- “As a new CEO, I will never forget how you took the time to pass along the many insights you acquired during your successful career. My favorite takeaway is as a leader, always remember, “It’s not the issue; it’s how you react to it” because everyone’s watching. You also challenged me to make volunteerism a priority because it not only supported the credit union mission of people helping people but also built employee morale even in the worst of times.”
- “When we met, I knew that you were trustworthy and your character was second-to-none. Building our mutual trust, you gave me excellent advice when it came to making critical decisions involving my career. Your advice led me to achieving my goal of senior vice president.”
- “I fondly recall discussions with you as you served as a trusted mentor. Our conversation and your words of wisdom inspired me in my path to leadership. However, what I treasure most was observing your faithful deeds and your devotion of your time to the well-being of others.”
- “You were not just my CEO; you were the person whose opinion I valued the most. You taught me the true meaning of leadership and building relationships through your actions.”
- “I will suggest that he who is not a good mentee cannot be a good mentor. You have allowed yourself to be a good mentee and through your sincere desire to share your life’s lessons to make others around you better, we have been privileged to be beneficiaries of your subtle yet focused mentorship.”
- “A leader’s words or actions (for the good or bad) can be very impactful on the culture and success of a person and an organization. One of the most significant things I learned under your leadership, was how important it is for a leader to ALWAYS put the well-being of the employees at the top of the list. Your actions spoke louder than any words you might have said.”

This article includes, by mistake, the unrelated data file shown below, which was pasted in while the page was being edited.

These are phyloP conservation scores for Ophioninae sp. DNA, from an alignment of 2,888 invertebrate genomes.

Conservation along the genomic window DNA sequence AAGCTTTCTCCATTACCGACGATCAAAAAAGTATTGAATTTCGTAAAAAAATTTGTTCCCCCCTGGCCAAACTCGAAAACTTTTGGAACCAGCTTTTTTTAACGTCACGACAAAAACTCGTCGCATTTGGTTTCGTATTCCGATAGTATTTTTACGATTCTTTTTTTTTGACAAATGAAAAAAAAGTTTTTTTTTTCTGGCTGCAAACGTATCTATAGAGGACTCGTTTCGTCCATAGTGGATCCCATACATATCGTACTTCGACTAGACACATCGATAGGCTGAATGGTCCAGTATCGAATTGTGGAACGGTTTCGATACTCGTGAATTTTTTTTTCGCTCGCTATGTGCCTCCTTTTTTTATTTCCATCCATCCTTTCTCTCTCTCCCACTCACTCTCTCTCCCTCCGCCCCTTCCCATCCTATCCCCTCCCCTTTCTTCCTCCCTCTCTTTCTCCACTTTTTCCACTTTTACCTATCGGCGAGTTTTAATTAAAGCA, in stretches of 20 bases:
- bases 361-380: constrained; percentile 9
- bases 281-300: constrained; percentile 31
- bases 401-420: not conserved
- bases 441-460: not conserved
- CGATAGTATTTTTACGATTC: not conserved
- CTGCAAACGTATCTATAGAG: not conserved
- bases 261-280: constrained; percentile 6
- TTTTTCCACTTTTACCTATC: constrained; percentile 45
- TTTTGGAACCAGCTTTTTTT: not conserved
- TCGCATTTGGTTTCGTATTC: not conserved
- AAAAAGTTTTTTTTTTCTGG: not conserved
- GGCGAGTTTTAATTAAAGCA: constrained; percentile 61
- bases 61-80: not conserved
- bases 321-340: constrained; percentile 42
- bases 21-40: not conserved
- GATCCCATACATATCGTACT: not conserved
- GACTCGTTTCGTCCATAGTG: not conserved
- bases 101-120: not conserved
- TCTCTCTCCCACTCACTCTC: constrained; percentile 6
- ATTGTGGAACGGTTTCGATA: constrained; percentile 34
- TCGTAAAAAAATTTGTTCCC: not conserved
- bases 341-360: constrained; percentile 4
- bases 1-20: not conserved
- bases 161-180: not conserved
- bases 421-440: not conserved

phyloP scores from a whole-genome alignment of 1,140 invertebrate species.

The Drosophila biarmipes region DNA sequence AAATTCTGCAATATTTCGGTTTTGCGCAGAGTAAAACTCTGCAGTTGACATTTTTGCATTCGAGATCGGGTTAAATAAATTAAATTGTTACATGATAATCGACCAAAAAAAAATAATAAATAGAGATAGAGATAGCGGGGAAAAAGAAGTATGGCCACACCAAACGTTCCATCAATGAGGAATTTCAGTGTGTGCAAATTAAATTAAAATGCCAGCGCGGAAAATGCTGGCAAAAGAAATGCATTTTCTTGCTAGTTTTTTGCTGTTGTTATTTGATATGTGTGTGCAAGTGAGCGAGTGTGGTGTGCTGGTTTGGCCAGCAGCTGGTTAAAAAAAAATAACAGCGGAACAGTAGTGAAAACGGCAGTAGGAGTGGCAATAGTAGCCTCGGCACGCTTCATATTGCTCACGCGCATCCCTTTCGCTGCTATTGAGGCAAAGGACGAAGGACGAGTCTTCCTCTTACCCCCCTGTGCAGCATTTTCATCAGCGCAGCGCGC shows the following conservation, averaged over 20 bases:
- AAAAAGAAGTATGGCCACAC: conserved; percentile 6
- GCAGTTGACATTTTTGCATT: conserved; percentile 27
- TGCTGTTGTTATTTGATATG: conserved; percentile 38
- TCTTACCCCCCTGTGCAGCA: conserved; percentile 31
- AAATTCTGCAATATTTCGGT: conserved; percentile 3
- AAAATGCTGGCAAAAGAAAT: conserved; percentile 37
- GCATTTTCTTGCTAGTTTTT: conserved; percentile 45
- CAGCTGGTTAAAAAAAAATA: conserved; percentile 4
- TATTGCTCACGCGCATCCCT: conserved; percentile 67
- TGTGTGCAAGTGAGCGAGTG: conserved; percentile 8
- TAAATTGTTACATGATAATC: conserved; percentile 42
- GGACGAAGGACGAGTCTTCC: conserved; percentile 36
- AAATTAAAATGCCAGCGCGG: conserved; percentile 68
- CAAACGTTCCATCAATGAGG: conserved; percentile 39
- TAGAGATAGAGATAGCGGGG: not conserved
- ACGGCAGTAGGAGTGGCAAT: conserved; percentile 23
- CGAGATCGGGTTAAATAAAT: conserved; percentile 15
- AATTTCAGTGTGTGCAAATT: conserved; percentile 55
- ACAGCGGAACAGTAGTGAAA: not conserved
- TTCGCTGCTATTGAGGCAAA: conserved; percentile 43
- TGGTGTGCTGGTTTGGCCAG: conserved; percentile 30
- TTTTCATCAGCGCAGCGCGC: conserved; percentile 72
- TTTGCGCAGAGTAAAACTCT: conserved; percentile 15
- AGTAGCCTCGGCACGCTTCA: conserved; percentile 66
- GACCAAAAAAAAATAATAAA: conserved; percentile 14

- “Just sharing my thoughts about how your encouragement and support shaped both my personal and professional life. Your “can do” and ‘go for it’ demeanor influenced many of my decisions as an achieving student and during my successful leadership career. You were an example to me as I became an example for others.”
- “I will always remember your advice, as a new CEO, when we were having a discussion. You said that I should get to know my entire board of directors and it was such great advice.”
In conclusion, effective leadership and mentoring go hand in hand. There should be an element of leadership dedicated to the development of others who can achieve at the highest level and contribute their best for the good of mankind.
All I ever ask in return is to pass whatever benefits derived on to others!
Bert J. Hash Jr. was president/CEO of MECU, Baltimore, now a $1.2 billion credit union.